Defined Contribution Plan Dominance Grows Across Sectors and Employer Sizes, While Mega Defined Benefit Plans Remain Strong: Where We Are and Where We Are Going

October 1997
EBRI Issue Brief #190 | Special Report SR-33
Paperback, 8 pp.
PDF, 248 kb
Employee Benefit Research Institute, 1997

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Executive Summary

  • This Issue Brief discusses employment-based defined benefit (DB) and defined contribution (DC) pension plans. The number and percentage of individuals participating in private DC plans is increasing relative to the number and percentage participating in DB plans. The total number of participants in all DB plans was 33 million in 1975. Participation increased to 40 million in 1983, and has remained in the 39 million-41 million range since that time. The total number of participants in defined contribution plans increased from 12 million in 1975 to 44 million in 1993.
  • Between 1985 and 1993, the net change in the number of primary DB plans was generally greater for plans with fewer active participants. The number of DB plans with 10-24 active participants decreased 55 percent between 1985 and 1993, while the number of DB plans with 500-999 active participants decreased 22 percent. Because most of the decline in primary DB plans occurred in plans with two to nine participants, the decline in the number of employees covered by a primary DB plan was relatively small.
  • Research results suggest that, at least for single-employer private retirement plans with at least 100 participants, employers' contributions to DC plans have increased relative to DB plans significantly more than could be explained by employment shifts since 1985. After controlling for the impact of firm size, unionization, and industry composition, the percentage of total contributions devoted to DC plans increased 11 percentage points between 1985 and 1993. While this is an aggregate measure that does not control for the differential impact of various governmental constraints on plan sponsors (e.g., the full-funding limit modifications in 1987), it does provide insight into the degree to which retirement benefits are being financed in increasing measure through the DC approach. A significant portion of this movement may be attributed to DC plans with the 401(k) feature.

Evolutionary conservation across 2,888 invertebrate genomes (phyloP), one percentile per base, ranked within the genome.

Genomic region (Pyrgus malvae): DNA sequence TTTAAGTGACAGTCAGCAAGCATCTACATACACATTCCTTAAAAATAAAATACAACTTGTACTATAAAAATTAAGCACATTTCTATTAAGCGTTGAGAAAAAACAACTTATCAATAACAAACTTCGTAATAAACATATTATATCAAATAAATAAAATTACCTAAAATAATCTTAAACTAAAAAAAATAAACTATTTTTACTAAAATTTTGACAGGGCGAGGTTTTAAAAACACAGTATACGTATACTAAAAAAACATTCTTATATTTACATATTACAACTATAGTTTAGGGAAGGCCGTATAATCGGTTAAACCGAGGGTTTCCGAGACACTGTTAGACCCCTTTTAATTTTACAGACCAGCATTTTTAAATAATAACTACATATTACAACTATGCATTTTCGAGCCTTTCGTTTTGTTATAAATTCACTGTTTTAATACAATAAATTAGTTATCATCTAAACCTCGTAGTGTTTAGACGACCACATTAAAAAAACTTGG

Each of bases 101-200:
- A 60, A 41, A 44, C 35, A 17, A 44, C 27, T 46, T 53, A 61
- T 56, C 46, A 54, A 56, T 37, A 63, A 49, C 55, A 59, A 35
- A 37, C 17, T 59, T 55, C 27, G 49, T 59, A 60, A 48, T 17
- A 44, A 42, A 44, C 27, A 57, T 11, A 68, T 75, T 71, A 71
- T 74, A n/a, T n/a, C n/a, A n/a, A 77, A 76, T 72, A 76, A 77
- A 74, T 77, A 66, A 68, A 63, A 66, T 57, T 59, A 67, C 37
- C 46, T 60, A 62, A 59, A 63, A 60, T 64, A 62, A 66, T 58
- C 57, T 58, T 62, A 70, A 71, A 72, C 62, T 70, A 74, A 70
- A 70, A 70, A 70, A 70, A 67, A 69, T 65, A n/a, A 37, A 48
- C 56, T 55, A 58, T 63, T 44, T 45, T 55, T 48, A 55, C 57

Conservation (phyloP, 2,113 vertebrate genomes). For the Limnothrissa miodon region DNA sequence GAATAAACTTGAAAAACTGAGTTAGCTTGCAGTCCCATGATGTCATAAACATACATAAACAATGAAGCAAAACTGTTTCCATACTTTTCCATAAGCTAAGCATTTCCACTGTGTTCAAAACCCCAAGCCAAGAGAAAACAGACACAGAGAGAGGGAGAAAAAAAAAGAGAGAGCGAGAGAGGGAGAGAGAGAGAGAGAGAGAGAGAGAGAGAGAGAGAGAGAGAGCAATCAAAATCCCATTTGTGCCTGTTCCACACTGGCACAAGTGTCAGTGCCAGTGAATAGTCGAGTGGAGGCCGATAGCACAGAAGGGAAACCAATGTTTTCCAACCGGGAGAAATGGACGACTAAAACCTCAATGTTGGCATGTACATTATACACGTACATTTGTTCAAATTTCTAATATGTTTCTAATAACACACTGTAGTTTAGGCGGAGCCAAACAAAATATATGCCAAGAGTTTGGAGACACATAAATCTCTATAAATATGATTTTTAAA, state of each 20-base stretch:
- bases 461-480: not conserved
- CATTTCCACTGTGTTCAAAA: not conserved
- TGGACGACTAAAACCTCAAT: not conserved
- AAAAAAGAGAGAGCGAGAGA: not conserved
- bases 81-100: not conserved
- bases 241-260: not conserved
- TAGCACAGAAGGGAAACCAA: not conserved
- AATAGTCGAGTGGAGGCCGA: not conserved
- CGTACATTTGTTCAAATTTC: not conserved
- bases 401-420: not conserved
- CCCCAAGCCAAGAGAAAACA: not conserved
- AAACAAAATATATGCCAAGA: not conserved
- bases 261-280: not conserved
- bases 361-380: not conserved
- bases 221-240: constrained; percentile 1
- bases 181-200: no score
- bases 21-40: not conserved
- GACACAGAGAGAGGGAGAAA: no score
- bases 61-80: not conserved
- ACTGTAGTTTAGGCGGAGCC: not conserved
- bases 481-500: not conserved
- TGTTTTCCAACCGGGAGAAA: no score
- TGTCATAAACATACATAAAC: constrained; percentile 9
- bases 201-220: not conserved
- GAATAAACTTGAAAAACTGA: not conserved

• Despite the many changes in government regulation regarding DB plans and the increased prevalence of DC plans, DB plans are still an important part of both the private and public retirement systems. The data in this report show that they are firmly entrenched in large companies and in plans covered by collective bargaining agreements. It is unlikely that many of these plans will be shifted—at least completely—to defined contribution plans.
  • During the 1980s and the first half of the 1990s, despite increasing regulatory complexity and cost, reduction in marginal tax rates, increased minimum required contributions for underfunded plans, and tighter maximum contribution limits, large private employers continued to offer DB plans. Policy enacted in the future could provide incentives to encourage sponsorship of DB plans and/or DC plans, or it could discourage plan sponsorship.